Saving someone who is drowning is more difficult and dangerous than many people think (heck, even realizing someone is drowning is hard — the signs don’t look like you think they would.) A person who’s drowning can be panicked and clutch, kick, and grab at you as you try to rescue them, dragging you both underwater. And simply carrying someone through the water toÂ safety who isn’t fighting you is more physically arduous than you’d imagine. For this reason, the first recourse to saving a drowning victim should be to extend a rope, oar, or stick to them from the shore, or from a boat, rather than getting in the water yourself.
If the victim is too far from shore to be reached with an implement, you’ll need to jump in to get them. It’s best to disrobe before you jump in, especiallyÂ if they’re in open water, and a ways away. Clothes and shoes will only weigh you down, and make a difficult task much more difficult. The weight of your soakedÂ garments may end up sinking the both of you. Of course every second matters when you’re trying to save someone, so you have to be able to undress with lightning speed.
TheÂ 1952 edition of the Handbook for Boys (the Boy Scout manual), admonishes young men to be able to strip down to their underpants or swim trunks inÂ 20 seconds or less, holding upÂ 15 seconds as the ultimate goal. The manual includes a diagram of how this can be accomplished, which we have recreated above. The original illustration lacked captions, but the sequence seems to go like this:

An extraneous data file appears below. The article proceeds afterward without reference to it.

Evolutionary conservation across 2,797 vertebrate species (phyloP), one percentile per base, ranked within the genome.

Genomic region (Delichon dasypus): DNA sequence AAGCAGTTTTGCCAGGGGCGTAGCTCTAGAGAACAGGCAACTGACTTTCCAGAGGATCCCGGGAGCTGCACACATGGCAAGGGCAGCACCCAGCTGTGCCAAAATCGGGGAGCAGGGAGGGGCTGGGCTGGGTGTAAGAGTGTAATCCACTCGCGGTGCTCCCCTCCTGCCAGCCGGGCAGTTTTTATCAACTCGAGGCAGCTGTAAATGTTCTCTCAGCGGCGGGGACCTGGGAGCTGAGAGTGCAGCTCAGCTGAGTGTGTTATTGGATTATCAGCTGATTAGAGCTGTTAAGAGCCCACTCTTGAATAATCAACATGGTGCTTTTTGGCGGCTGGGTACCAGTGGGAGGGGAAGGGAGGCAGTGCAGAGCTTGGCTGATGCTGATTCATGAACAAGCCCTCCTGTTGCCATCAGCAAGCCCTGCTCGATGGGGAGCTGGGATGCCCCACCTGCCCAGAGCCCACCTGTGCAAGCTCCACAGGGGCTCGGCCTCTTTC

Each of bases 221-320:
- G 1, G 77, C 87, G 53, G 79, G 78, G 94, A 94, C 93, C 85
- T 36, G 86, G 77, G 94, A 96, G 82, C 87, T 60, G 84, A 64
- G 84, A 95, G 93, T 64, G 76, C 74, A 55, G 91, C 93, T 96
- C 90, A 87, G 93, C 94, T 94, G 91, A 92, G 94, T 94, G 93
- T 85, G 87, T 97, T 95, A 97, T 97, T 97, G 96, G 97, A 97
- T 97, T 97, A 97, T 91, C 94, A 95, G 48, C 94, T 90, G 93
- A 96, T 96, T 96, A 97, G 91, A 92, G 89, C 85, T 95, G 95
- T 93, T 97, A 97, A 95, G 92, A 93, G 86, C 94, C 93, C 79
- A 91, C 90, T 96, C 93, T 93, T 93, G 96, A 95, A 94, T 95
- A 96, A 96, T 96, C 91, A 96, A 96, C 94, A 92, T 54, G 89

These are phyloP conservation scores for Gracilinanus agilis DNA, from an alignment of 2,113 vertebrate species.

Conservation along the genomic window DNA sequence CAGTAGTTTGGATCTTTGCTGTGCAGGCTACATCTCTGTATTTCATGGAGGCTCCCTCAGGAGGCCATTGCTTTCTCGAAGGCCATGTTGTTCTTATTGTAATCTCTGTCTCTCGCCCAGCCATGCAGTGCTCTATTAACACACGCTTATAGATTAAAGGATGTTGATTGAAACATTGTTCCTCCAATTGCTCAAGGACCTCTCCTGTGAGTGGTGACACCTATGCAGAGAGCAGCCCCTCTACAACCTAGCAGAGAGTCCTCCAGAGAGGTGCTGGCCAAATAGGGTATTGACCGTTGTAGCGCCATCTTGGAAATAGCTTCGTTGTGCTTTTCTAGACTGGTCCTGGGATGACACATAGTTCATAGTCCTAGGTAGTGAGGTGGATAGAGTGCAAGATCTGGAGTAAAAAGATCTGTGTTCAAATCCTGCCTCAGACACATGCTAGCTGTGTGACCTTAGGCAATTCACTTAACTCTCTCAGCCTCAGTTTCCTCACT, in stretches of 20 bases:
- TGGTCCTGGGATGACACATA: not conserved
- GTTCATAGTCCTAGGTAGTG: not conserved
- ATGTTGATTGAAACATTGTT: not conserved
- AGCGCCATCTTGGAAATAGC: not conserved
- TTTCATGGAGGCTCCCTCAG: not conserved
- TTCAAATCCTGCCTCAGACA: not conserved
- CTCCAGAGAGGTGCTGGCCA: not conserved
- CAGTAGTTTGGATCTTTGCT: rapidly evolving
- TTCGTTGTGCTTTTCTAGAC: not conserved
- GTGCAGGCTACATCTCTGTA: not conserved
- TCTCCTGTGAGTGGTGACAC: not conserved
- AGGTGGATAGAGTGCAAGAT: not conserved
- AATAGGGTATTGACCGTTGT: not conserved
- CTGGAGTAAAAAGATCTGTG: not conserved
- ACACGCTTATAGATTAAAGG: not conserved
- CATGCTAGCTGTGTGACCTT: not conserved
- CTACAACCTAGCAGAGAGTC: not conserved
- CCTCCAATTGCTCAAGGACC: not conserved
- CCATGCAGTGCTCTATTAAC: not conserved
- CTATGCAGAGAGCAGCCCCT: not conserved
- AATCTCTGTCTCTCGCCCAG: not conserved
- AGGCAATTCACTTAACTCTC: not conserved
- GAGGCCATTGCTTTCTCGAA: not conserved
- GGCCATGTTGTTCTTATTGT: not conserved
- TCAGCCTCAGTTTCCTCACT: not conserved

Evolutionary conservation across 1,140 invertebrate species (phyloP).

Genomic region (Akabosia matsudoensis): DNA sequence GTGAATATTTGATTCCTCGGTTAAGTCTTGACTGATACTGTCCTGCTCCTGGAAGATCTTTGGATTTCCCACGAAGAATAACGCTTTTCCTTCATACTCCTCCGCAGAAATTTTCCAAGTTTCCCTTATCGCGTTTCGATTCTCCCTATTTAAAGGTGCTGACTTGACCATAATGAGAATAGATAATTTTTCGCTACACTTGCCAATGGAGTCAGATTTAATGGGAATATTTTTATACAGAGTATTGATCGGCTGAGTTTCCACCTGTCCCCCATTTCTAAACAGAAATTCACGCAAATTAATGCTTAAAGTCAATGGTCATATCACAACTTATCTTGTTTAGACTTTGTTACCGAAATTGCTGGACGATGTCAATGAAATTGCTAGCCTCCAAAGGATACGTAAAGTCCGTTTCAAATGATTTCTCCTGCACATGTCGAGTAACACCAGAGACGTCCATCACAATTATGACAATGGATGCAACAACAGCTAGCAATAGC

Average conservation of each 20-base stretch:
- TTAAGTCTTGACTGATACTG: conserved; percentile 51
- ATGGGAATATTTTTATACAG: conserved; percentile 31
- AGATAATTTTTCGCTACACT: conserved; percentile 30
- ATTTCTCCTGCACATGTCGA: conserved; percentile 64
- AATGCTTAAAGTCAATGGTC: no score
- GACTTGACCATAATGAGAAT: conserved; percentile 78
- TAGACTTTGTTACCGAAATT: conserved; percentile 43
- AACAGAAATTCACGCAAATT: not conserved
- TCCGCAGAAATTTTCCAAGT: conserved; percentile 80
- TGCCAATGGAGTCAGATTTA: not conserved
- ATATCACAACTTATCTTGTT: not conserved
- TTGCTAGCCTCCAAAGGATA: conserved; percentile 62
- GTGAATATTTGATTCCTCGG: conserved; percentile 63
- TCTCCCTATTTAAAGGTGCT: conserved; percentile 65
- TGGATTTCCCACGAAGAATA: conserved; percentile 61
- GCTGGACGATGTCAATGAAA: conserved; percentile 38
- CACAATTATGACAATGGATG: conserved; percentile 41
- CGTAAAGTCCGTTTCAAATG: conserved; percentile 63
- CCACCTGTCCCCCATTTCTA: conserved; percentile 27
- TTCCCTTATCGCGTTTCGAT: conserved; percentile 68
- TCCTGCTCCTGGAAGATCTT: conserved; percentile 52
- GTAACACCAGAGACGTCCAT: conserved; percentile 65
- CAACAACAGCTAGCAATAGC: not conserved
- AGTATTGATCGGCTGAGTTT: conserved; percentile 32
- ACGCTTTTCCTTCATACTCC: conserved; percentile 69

- Remove coat while removing your shoes.
- Slip your shirt off your shoulders as you step out of your pants.
- Remove your arms from the sleeves of the shirt. (It’s hard to tell from the original illustration, but the figure may be re-buttoning one of the buttons on his shirt here, perhaps to turn it into a more effective towing device.)
- Peel off your socks as you clamp your shirt between your teeth.
- Jump into the water.
- Extend your shirt to the victim to hold onto. Even when you get into the water with the victim, it’s best to have them hold onto something and tow them ashore, rather than getting close enough to get clawed, grabbed, and/or kicked. If you don’t have something to extend to him or her, swim behind them, and wrap your arm around their chest, keeping their head above water. Swim ashore.
Throughout every step, you should keep your eyes on the victim, so you don’t lose track of where they are, and know if they slip underwater.
The Handbook for Boys advises Scouts to “Practice undressing as quickly as possible when you get ready for bed each night.” Sage advice, for when it comes to saving lives, it’s just as important to know how to dress quickly, as it is to know how to undress in a flash!